China’s trouble with the largest data leak in its history
- The massive trove of data collated by the Shanghai police in China was stolen, left unsecured and publicly accessible for more than a year.
- An anonymous user in a hacker forum offered to sell the 23TB data for 10 bitcoin.
- The seller also claimed the unsecured database had been hosted by Alibaba Cloud.
China, alongside Russia, has long been identified as one of the world’s biggest sources of cybercriminals. There are reports out there that reckon the country is responsible for a goodly proportion of cyber attacks globally. In fact, according to the US, who has been naming and shaming China online espionage for over a decade, claims China has transformed into a far more sophisticated and mature digital adversary than it was a decade ago.
Ironically, while news of cyber attacks allegedly instigated by the Chinese government is almost commonplace in recent years, Chinese domestic breaches are rarely disclosed. That was until recently, when an anonymous internet user, known as “ChinaDan”, posted on hacker site Breach Forums last week offered to sell more than 23 terabytes (TB) of data for 10 bitcoin , equivalent to about US$200,000.
The 23TB represents the personal data of one billion Chinese citizens stolen from the Shanghai National police (SHGA) database. According to LeakIX, a site that detects and indexes exposed databases online, the vast trove of Chinese personal data had been publicly accessible via what appeared to be an unsecured backdoor link since at least April 2021. The anonymous posting simply made it known to the wider hacker community. A backdoor link is basically an unprotected IP address that offers unrestricted access to anyone who stumbles upon it.
In some cases, copies of entire databases can be dumped and forgotten about by time-poor administrators and developers. In this case the fact that few seemed to notice the data was there points to accident rather than design, although, of course, we are merely hypothesizing.
Yet for context, China is home to 1.4 billion people, which means the data breach could potentially affect more than 70% of the population. The post by ChinaDan suggests that those databases contain Chinese national residents’ names, addresses, national ID numbers, several billion criminal records, and contact information numbers.
ChinaDan shared a sample that contained 750,000 records which would allow interested buyers to verify the information. When the anonymous user advertised the data for sale last Thursday, access to the database, which did not require a password, was shut down. Interestingly, ChinaDan also claimed that data was exfiltrated from a local private cloud provided by Aliyun (Alibaba Cloud), part of the Chinese police network (public security network).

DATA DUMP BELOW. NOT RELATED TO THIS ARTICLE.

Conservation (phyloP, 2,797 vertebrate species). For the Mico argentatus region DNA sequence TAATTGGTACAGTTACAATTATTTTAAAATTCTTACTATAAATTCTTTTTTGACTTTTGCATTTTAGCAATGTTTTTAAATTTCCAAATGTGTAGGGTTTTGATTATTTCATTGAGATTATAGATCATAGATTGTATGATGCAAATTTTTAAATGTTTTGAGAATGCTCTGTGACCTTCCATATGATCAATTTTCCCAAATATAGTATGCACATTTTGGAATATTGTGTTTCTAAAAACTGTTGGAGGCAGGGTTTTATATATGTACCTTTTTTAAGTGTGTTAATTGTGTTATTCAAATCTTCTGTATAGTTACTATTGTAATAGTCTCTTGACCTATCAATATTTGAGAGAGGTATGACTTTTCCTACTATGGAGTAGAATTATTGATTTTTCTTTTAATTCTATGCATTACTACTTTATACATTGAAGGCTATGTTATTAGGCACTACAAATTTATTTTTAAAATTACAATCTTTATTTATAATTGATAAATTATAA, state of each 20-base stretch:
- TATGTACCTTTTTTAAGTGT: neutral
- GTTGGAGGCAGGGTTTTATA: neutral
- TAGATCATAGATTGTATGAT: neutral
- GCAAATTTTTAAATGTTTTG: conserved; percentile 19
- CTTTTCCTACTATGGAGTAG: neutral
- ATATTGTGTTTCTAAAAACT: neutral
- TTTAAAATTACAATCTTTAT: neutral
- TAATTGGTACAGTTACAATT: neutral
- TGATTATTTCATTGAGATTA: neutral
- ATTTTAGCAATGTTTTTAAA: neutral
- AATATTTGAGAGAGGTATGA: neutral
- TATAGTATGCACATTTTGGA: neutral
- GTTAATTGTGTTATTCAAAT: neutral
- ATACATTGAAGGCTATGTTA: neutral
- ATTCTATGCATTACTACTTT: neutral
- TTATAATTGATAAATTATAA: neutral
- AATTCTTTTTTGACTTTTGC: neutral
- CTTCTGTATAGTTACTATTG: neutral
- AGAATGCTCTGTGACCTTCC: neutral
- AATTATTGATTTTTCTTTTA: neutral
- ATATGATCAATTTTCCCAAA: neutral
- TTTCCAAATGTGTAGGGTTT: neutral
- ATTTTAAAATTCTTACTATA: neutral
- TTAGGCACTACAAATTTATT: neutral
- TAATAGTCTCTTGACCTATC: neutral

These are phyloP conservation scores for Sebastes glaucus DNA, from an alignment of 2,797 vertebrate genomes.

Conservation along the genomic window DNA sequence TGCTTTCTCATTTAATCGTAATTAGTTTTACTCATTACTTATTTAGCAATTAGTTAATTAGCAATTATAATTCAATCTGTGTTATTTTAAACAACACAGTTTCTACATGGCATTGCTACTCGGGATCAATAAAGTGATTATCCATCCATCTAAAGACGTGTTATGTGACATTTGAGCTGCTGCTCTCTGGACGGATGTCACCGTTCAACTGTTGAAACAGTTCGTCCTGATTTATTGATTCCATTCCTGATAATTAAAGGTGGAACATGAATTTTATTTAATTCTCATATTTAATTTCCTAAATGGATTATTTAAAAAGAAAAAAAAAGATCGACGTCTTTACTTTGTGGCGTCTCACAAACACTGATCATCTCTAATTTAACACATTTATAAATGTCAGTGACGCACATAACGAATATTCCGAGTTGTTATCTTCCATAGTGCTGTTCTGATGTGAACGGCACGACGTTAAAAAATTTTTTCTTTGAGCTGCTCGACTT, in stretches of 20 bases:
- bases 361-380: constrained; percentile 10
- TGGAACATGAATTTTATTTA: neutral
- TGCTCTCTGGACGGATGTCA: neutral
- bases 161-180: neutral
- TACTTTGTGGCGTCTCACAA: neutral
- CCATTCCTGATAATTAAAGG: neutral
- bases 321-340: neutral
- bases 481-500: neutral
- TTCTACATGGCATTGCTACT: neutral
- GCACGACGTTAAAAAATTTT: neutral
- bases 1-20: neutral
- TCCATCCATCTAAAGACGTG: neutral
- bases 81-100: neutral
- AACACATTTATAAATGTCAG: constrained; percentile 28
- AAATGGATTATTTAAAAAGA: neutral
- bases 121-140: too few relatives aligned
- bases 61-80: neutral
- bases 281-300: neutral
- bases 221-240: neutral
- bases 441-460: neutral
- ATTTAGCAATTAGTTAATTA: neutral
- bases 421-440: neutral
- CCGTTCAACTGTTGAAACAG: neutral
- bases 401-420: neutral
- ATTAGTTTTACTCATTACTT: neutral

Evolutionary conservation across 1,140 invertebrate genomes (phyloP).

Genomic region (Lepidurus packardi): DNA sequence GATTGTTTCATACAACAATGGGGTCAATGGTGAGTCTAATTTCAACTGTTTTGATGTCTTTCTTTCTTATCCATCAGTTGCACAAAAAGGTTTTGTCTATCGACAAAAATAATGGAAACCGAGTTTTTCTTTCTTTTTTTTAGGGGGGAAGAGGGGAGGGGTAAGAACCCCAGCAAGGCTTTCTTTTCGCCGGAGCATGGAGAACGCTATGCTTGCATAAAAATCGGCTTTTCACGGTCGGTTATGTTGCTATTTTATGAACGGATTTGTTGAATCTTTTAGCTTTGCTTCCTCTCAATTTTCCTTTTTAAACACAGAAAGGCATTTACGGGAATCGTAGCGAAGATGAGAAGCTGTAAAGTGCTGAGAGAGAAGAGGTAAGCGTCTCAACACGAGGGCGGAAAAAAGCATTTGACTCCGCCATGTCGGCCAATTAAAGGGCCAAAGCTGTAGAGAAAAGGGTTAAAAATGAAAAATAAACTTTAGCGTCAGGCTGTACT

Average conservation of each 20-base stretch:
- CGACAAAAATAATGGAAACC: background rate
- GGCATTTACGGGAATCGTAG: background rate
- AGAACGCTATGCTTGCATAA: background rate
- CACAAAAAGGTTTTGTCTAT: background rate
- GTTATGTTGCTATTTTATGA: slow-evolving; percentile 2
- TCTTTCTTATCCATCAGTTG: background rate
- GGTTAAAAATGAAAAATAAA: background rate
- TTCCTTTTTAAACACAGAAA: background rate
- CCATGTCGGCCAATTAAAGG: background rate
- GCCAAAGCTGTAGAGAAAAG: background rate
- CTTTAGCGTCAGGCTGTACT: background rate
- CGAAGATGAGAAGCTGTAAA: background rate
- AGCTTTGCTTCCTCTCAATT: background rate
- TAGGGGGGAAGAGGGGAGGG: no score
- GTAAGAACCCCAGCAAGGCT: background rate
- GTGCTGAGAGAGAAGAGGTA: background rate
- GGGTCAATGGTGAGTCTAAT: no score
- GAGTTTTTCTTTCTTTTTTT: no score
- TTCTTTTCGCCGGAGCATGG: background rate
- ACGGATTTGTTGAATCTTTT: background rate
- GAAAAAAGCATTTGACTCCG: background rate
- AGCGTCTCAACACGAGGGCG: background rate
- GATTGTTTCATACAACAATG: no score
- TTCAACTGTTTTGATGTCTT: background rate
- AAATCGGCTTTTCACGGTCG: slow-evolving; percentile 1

Although Alibaba has yet to make any official comment, experts reckon that it doesn’t necessarily mean the cloud giant is responsible for the data breach. Instead, Alibaba is merely the host. What is however uncertain is how many people have accessed or downloaded the database during the 14 months or more it was left publicly available.
In a report by CNN, two Western cybersecurity experts were quoted saying they were aware of the existence of the database before it was thrust into the public spotlight last week, suggesting it could be easily discovered by people who knew where to look. Even crypto exchange Binance’s founder and CEO Zhao Changpeng tweeted just before the news broke that the company had detected the breach of a billion resident records “from one Asian country,” without specifying which, and the site has since increased verification procedures for potentially affected users.
Prior to this incident, in 2016, personal information on dozens of Communist Party officials and industry figures from Jack Ma to Wang Jianlin was said to have been exposed on Twitter, one of the country’s biggest online leaks of sensitive information at the time. Then, in 2020, the Twitter-like service Weibo Corp. said hackers claimed to have stolen account information for more than 538 million of its users, though sensitive data such as passwords was not leaked.
Then this year, tens of thousands of seemingly hacked files from China’s remote Xinjiang region provided fresh evidence of the abuse of mostly Muslim ethnic Uyghurs, according to human rights groups. Perhaps this, the most recent and biggest incident yet, highlights the challenges facing Beijing as it collects data on hundreds of millions of people while tightening policing of sensitive online content.
Under the Chinese jurisdiction, exposure of personal information can actually result in jail terms. To this point, it is left to be seen what action the Chinese authorities are taking over this large-scale data leak that has garnered global attention.